What jurisdiction were We, the People, then placed under? We were now the booty jurisdiction given to the district courts by Congress. (Being in commercial dishonor activates this booty jurisdiction.) It would no longer be necessary , or of any value at all, to bring the Constitution for the United States with us upon entering a booty courtroom, for that court was no longer a court of common law or Article III Court, but a tribunal under wartime booty jurisdiction. Take a look at the American flag in most American courtrooms. The gold fringe around our flag designates the Admiralty or wartime jurisdiction.

Executive Order No. 11677 issued by President Richard M. Nixon August 1, 1972 states:

Continuing the Regulation of Exports; By virtue of the authority vested in the President by the Constitution and statutes of the United States, including Section 5 (b) of the Act of October 6, 1917, as amended (12 U.S.C. 95a), and in view of the continued existence of the national emergencies.

Later, in the same Executive Order, we find the following: under the authority vested in me as President of the United States by Section 5 (b) of the Act of October 6, 1917, as amended (12 U. S. C. 95a)

Section 5 (b) certainly seems to be an oft-cited support for Presidential authority, doesn’t it? Surely the reason for this can be found by referring back to the words of Mr. Katzenbach in Senate Report 93-549:

My recollection is that almost every executive order ever issued straddles on several grounds, but it almost always includes the Trading With the Enemy Act because the language of that act is so broad, it would justify almost anything.

The question here, and it should be a question of grave concern to every Sovereign American, is what type of acts can almost anything cover? What has been, and is being, done, by our government under the cloak of authority conferred by Section 5 (b)? By now, I think we are beginning to know.

Has the termination of the national emergency ever been considered? In Public Law 94412, September 14, 1976, we find that Congress had finally finished their exhaustive study on the national emergencies, and the words of their findings were that they would terminate the existing national emergencies. We should be able to heave a sigh of relief at this decision, for with the termination of the national emergencies will come the corresponding termination of extraordinary Presidential power, won’t it?

But yet we have learned two difficult lessons: that we are still in the national emergency, and that power, once grasped, is difficult to let go. And so now it should come as no surprise when we read, in the last section of the Act, Section 502, the following words:

(a): The provisions of this Act shall not apply to the following provisions of law, the powers and authorities conferred thereby and actions taken there under (1) Section 5 (b) of the Act of October 6, 1917, as amended (1 2 U. S. C. 95a; 50 U. S. C. App. 5b)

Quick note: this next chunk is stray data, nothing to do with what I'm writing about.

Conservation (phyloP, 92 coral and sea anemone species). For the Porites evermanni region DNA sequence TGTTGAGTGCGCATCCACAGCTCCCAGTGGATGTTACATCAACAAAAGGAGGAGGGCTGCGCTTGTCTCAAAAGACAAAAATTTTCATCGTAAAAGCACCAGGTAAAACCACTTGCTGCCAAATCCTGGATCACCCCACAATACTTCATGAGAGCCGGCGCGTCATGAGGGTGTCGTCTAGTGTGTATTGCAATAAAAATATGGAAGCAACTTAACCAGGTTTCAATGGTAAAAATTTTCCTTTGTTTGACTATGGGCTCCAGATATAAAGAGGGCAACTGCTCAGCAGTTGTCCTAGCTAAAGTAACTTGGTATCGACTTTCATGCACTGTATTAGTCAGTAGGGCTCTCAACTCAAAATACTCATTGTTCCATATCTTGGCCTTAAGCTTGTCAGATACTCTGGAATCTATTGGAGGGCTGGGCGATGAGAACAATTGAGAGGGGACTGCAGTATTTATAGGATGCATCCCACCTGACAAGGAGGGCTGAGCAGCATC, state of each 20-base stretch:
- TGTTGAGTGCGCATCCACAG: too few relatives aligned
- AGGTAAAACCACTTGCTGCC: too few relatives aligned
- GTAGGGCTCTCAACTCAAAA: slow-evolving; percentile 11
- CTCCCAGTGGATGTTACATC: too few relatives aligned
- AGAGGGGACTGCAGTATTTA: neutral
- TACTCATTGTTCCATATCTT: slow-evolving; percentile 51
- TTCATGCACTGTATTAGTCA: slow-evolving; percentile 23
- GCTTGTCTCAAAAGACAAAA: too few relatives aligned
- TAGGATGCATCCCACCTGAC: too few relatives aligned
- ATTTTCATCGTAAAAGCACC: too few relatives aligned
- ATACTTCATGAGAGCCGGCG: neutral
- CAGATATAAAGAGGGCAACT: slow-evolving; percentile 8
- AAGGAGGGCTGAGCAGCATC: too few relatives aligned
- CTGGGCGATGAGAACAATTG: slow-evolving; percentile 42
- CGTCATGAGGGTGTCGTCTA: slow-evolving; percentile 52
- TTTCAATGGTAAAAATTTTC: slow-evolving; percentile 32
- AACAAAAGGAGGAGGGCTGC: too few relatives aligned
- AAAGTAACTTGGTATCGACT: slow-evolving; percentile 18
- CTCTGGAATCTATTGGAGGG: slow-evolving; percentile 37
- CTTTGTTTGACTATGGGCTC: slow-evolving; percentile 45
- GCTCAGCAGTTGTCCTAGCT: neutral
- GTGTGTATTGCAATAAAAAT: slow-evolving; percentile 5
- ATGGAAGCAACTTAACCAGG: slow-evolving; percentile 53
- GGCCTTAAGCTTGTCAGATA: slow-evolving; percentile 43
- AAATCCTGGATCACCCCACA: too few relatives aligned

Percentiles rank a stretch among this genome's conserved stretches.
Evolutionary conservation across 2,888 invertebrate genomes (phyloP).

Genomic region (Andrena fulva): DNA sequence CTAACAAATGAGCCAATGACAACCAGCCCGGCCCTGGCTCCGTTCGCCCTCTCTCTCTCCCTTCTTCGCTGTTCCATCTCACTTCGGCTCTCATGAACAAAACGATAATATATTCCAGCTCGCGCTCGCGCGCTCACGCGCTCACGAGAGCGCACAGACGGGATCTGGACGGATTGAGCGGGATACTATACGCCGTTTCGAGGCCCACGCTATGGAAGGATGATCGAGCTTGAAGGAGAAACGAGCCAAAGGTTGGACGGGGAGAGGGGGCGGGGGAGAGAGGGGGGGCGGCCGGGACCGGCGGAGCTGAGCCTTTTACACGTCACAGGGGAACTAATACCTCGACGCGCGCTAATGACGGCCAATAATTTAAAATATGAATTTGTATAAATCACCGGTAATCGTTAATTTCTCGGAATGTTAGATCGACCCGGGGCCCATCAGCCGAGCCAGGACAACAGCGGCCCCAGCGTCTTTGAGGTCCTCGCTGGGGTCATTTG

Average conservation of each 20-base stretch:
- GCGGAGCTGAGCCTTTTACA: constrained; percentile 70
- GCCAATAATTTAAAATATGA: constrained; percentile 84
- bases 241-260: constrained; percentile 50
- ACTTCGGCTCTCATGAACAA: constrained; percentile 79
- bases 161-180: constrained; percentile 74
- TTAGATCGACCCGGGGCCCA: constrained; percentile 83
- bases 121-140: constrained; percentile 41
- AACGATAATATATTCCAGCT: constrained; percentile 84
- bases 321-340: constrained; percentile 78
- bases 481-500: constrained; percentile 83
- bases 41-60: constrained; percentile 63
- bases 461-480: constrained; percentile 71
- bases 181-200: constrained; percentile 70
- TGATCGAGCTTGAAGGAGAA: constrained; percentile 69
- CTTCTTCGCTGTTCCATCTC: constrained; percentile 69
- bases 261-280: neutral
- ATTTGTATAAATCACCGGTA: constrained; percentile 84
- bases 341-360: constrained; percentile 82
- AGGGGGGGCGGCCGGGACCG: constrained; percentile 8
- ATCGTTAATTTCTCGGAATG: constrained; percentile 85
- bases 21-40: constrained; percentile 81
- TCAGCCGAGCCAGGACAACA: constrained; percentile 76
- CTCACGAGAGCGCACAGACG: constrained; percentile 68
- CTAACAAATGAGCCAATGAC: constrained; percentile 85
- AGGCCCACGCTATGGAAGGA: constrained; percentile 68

The bleak reality is, the situation has not changed at all.

The alarming situation in which We, the People, find ourselves today causes us to think back to a time over two hundred years ago in our nation’s history when our forefathers were also laboring under the burden of governmental usurpation of individual rights. Their response, written in 1774, two years before the signing of the Declaration of Independence, to the attempts of Great Britain to retain extraordinary powers it had held during a time of war became known as the  Declaration Of Colonial Rights: Resolutions Of The First Continental Congress, October 14, 1774. And in that document, we find these words:

Whereas, since the close of the last war, the British Parliament, claiming a power of right to bind the people of America, by statute, in all cases whatsoever, hath in some acts expressly imposed taxes on them. and in others, under various pretenses, but in fact for the purpose of raising a revenue, hath imposed rates and duties payable in these colonies established a board of commissioners, with unconstitutional powers, and extended the jurisdiction of the courts of admiralty, not only for collecting the said duties, but for the trial of causes merely arising within the body of a county.

We can see now that we have come full circle to the situation which existed in 1774, but with one crucial difference. In 1774, Americans were protesting against a colonial power which sought to bind and control its colony by wartime powers in a time of peace. In 1994, it is our own government (as it was theirs) which has sought, successfully to date, to bind its own people by the same subtle, insidious method.

Article 3, Section 3, of our Constitution states:

Treason against the united States, shall consist only in levying War against them, or in adhering to their Enemies, giving them aid and comfort. No Person shall be convicted of treason unless on the Testimony of two Witnesses to the same overt Act, or on Confession in open Court.